- Virginia law has steep statutory damages but no private right of action.
- The new privacy legislation gives consumers more control over the personal data that companies collect.
A second state has enacted sweeping privacy legislation that gives consumers more control over the personal data that companies collect. Though Virginia’s new Consumer Data Privacy Act (CDPA) does not provide consumers with a private right of action, failure to comply with its provisions may result in state enforcement actions and hefty fines. ABA Litigation Section leaders predict that litigators may be able to use the CDPA to consumers’ advantage in common law privacy actions and advise businesses to immediately begin assessing how they will comply with the new law before it goes into effect on January 1, 2023.
The CDPA provides consumers with the following rights with respect to their personal data: (1) confirm whether a business is processing it or has access to it; (2) correct inaccuracies; (3) ask the business to delete it; (4) opt out of the data being sold or used for targeted advertising; and (5) request a copy of the data. Businesses have 45 days to respond to those consumer requests and, if reasonably necessary, may extend that time period by an additional 45 days.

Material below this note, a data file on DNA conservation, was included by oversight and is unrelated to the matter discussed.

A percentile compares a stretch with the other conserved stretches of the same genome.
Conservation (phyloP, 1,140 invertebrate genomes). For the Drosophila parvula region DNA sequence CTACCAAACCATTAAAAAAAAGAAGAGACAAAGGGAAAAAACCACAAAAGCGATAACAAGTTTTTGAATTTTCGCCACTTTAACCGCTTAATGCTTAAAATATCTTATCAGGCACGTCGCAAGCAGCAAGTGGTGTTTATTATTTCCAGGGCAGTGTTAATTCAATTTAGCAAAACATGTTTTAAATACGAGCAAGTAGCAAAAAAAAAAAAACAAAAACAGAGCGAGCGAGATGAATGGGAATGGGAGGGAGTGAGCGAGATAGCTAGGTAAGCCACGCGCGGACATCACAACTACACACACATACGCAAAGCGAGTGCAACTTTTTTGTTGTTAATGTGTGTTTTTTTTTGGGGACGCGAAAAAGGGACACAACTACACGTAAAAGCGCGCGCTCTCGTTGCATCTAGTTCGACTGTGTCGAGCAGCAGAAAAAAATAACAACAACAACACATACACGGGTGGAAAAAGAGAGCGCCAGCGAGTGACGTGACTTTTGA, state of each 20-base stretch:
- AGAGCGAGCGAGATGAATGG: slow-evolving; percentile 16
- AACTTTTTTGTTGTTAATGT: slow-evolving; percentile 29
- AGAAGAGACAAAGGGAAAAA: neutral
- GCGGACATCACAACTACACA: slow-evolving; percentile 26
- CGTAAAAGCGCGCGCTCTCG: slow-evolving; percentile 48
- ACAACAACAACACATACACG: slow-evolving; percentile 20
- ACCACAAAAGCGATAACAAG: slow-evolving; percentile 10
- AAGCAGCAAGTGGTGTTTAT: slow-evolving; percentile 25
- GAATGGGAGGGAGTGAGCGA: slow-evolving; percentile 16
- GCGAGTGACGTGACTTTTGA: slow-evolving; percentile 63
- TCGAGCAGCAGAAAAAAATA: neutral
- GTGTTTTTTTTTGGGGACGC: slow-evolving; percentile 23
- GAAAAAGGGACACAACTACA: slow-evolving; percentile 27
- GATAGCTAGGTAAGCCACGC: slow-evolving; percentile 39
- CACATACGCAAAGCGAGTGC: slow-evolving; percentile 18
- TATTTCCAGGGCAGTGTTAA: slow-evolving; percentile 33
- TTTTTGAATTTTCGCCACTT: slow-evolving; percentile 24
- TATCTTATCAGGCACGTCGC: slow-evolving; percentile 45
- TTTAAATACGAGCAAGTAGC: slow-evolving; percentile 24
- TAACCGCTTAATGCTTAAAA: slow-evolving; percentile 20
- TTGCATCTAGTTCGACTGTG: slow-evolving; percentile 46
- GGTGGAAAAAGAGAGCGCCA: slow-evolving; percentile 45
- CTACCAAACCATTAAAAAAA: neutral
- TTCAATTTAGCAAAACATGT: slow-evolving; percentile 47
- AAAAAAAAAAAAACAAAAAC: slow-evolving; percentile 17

The statute applies to “persons that conduct business in the Commonwealth or produce products or services that are targeted to residents of the Commonwealth” who also meet one of the two following requirements during a calendar year: (1) control and process the personal data of at least 100,000 consumers, or (2) control and process the personal data of at least 25,000 consumers and derive at least 50 percent of their gross revenue from the sale of personal data. “Personal data” is defined as “any information that is linked or reasonably linkable to an identified or identifiable natural person,” but excludes it any “de-identified data or publicly available information.”
Certain entities and types of data are exempt, though. Exempt entities include (1) Virginia public agencies, (2) financial institutions regulated by the Gramm-Leach-Bliley Act (GLBA), (3) entities covered under the Health Insurance Portability and Accountability Act (HIPAA) or the Health Information Technology for Economic and Clinical Health Act (HITECH Act), (4) nonprofit organizations, and (5) higher education institutions. The statute also exempts certain categories of data, including employee and job applicant data, as well as information covered by other laws such as the GLBA, HIPAA, the Fair Credit Reporting Act, the Driver’s Privacy Protection Act, the Farm Credit Act, and the Family Educational Rights and Privacy Act.